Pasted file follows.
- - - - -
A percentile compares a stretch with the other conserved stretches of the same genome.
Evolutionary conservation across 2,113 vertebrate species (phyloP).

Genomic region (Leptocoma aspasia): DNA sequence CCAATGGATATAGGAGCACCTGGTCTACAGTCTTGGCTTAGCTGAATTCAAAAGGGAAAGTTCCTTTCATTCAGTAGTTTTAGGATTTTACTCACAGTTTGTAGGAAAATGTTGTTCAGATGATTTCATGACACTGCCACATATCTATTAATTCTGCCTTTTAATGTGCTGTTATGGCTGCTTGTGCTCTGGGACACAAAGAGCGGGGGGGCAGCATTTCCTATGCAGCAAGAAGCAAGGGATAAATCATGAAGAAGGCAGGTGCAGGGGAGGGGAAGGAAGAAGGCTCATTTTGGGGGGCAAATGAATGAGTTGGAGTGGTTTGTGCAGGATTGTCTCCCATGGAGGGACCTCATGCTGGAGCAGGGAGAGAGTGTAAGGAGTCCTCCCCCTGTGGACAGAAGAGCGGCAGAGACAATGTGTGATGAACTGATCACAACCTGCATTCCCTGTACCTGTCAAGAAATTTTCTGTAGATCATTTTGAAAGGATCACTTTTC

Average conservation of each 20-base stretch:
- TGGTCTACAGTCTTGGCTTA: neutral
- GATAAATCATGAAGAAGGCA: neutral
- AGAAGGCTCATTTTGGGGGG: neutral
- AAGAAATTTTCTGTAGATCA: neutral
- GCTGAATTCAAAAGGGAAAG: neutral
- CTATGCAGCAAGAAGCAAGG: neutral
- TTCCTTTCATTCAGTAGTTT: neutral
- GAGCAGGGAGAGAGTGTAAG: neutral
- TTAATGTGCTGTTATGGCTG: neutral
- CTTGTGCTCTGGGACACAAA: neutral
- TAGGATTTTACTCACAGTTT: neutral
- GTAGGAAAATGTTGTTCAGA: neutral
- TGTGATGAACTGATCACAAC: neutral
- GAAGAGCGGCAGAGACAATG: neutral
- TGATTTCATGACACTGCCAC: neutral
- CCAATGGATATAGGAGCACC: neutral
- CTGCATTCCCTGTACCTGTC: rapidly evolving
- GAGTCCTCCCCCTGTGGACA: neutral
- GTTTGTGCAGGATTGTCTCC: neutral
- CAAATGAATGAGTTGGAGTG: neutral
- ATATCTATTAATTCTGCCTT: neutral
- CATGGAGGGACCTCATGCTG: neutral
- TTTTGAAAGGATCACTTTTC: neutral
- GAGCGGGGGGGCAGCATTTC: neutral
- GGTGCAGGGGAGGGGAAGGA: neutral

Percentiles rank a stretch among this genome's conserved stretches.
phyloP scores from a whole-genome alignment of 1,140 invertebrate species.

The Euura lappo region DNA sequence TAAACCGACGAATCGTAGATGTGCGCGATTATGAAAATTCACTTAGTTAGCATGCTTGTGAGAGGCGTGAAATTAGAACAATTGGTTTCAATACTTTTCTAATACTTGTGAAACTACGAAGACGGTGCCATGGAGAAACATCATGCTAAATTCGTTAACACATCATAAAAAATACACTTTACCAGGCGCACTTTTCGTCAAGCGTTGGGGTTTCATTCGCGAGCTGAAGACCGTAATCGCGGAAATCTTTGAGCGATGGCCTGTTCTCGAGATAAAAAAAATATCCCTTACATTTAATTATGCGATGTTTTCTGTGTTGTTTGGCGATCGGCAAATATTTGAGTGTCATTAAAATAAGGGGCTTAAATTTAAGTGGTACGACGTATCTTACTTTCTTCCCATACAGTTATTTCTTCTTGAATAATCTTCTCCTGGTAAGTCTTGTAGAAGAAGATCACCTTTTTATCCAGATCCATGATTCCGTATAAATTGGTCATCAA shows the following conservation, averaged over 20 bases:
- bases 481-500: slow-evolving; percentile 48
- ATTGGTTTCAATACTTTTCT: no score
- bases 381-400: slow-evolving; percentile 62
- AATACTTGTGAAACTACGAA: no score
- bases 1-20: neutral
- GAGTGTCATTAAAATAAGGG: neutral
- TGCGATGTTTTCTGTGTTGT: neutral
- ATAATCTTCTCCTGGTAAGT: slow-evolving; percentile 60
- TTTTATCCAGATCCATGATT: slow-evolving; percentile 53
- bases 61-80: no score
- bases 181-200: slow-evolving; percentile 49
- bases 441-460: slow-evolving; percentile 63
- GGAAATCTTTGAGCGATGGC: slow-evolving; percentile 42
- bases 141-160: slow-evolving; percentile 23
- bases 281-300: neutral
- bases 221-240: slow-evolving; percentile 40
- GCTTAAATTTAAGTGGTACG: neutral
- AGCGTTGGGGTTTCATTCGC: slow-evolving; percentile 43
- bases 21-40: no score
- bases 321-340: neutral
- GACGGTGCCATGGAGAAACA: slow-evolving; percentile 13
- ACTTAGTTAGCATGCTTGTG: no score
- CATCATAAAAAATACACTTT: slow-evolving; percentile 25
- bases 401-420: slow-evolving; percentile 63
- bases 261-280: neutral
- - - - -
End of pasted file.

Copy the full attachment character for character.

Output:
A percentile compares a stretch with the other conserved stretches of the same genome.
Evolutionary conservation across 2,113 vertebrate species (phyloP).

Genomic region (Leptocoma aspasia): DNA sequence CCAATGGATATAGGAGCACCTGGTCTACAGTCTTGGCTTAGCTGAATTCAAAAGGGAAAGTTCCTTTCATTCAGTAGTTTTAGGATTTTACTCACAGTTTGTAGGAAAATGTTGTTCAGATGATTTCATGACACTGCCACATATCTATTAATTCTGCCTTTTAATGTGCTGTTATGGCTGCTTGTGCTCTGGGACACAAAGAGCGGGGGGGCAGCATTTCCTATGCAGCAAGAAGCAAGGGATAAATCATGAAGAAGGCAGGTGCAGGGGAGGGGAAGGAAGAAGGCTCATTTTGGGGGGCAAATGAATGAGTTGGAGTGGTTTGTGCAGGATTGTCTCCCATGGAGGGACCTCATGCTGGAGCAGGGAGAGAGTGTAAGGAGTCCTCCCCCTGTGGACAGAAGAGCGGCAGAGACAATGTGTGATGAACTGATCACAACCTGCATTCCCTGTACCTGTCAAGAAATTTTCTGTAGATCATTTTGAAAGGATCACTTTTC

Average conservation of each 20-base stretch:
- TGGTCTACAGTCTTGGCTTA: neutral
- GATAAATCATGAAGAAGGCA: neutral
- AGAAGGCTCATTTTGGGGGG: neutral
- AAGAAATTTTCTGTAGATCA: neutral
- GCTGAATTCAAAAGGGAAAG: neutral
- CTATGCAGCAAGAAGCAAGG: neutral
- TTCCTTTCATTCAGTAGTTT: neutral
- GAGCAGGGAGAGAGTGTAAG: neutral
- TTAATGTGCTGTTATGGCTG: neutral
- CTTGTGCTCTGGGACACAAA: neutral
- TAGGATTTTACTCACAGTTT: neutral
- GTAGGAAAATGTTGTTCAGA: neutral
- TGTGATGAACTGATCACAAC: neutral
- GAAGAGCGGCAGAGACAATG: neutral
- TGATTTCATGACACTGCCAC: neutral
- CCAATGGATATAGGAGCACC: neutral
- CTGCATTCCCTGTACCTGTC: rapidly evolving
- GAGTCCTCCCCCTGTGGACA: neutral
- GTTTGTGCAGGATTGTCTCC: neutral
- CAAATGAATGAGTTGGAGTG: neutral
- ATATCTATTAATTCTGCCTT: neutral
- CATGGAGGGACCTCATGCTG: neutral
- TTTTGAAAGGATCACTTTTC: neutral
- GAGCGGGGGGGCAGCATTTC: neutral
- GGTGCAGGGGAGGGGAAGGA: neutral

Percentiles rank a stretch among this genome's conserved stretches.
phyloP scores from a whole-genome alignment of 1,140 invertebrate species.

The Euura lappo region DNA sequence TAAACCGACGAATCGTAGATGTGCGCGATTATGAAAATTCACTTAGTTAGCATGCTTGTGAGAGGCGTGAAATTAGAACAATTGGTTTCAATACTTTTCTAATACTTGTGAAACTACGAAGACGGTGCCATGGAGAAACATCATGCTAAATTCGTTAACACATCATAAAAAATACACTTTACCAGGCGCACTTTTCGTCAAGCGTTGGGGTTTCATTCGCGAGCTGAAGACCGTAATCGCGGAAATCTTTGAGCGATGGCCTGTTCTCGAGATAAAAAAAATATCCCTTACATTTAATTATGCGATGTTTTCTGTGTTGTTTGGCGATCGGCAAATATTTGAGTGTCATTAAAATAAGGGGCTTAAATTTAAGTGGTACGACGTATCTTACTTTCTTCCCATACAGTTATTTCTTCTTGAATAATCTTCTCCTGGTAAGTCTTGTAGAAGAAGATCACCTTTTTATCCAGATCCATGATTCCGTATAAATTGGTCATCAA shows the following conservation, averaged over 20 bases:
- bases 481-500: slow-evolving; percentile 48
- ATTGGTTTCAATACTTTTCT: no score
- bases 381-400: slow-evolving; percentile 62
- AATACTTGTGAAACTACGAA: no score
- bases 1-20: neutral
- GAGTGTCATTAAAATAAGGG: neutral
- TGCGATGTTTTCTGTGTTGT: neutral
- ATAATCTTCTCCTGGTAAGT: slow-evolving; percentile 60
- TTTTATCCAGATCCATGATT: slow-evolving; percentile 53
- bases 61-80: no score
- bases 181-200: slow-evolving; percentile 49
- bases 441-460: slow-evolving; percentile 63
- GGAAATCTTTGAGCGATGGC: slow-evolving; percentile 42
- bases 141-160: slow-evolving; percentile 23
- bases 281-300: neutral
- bases 221-240: slow-evolving; percentile 40
- GCTTAAATTTAAGTGGTACG: neutral
- AGCGTTGGGGTTTCATTCGC: slow-evolving; percentile 43
- bases 21-40: no score
- bases 321-340: neutral
- GACGGTGCCATGGAGAAACA: slow-evolving; percentile 13
- ACTTAGTTAGCATGCTTGTG: no score
- CATCATAAAAAATACACTTT: slow-evolving; percentile 25
- bases 401-420: slow-evolving; percentile 63
- bases 261-280: neutral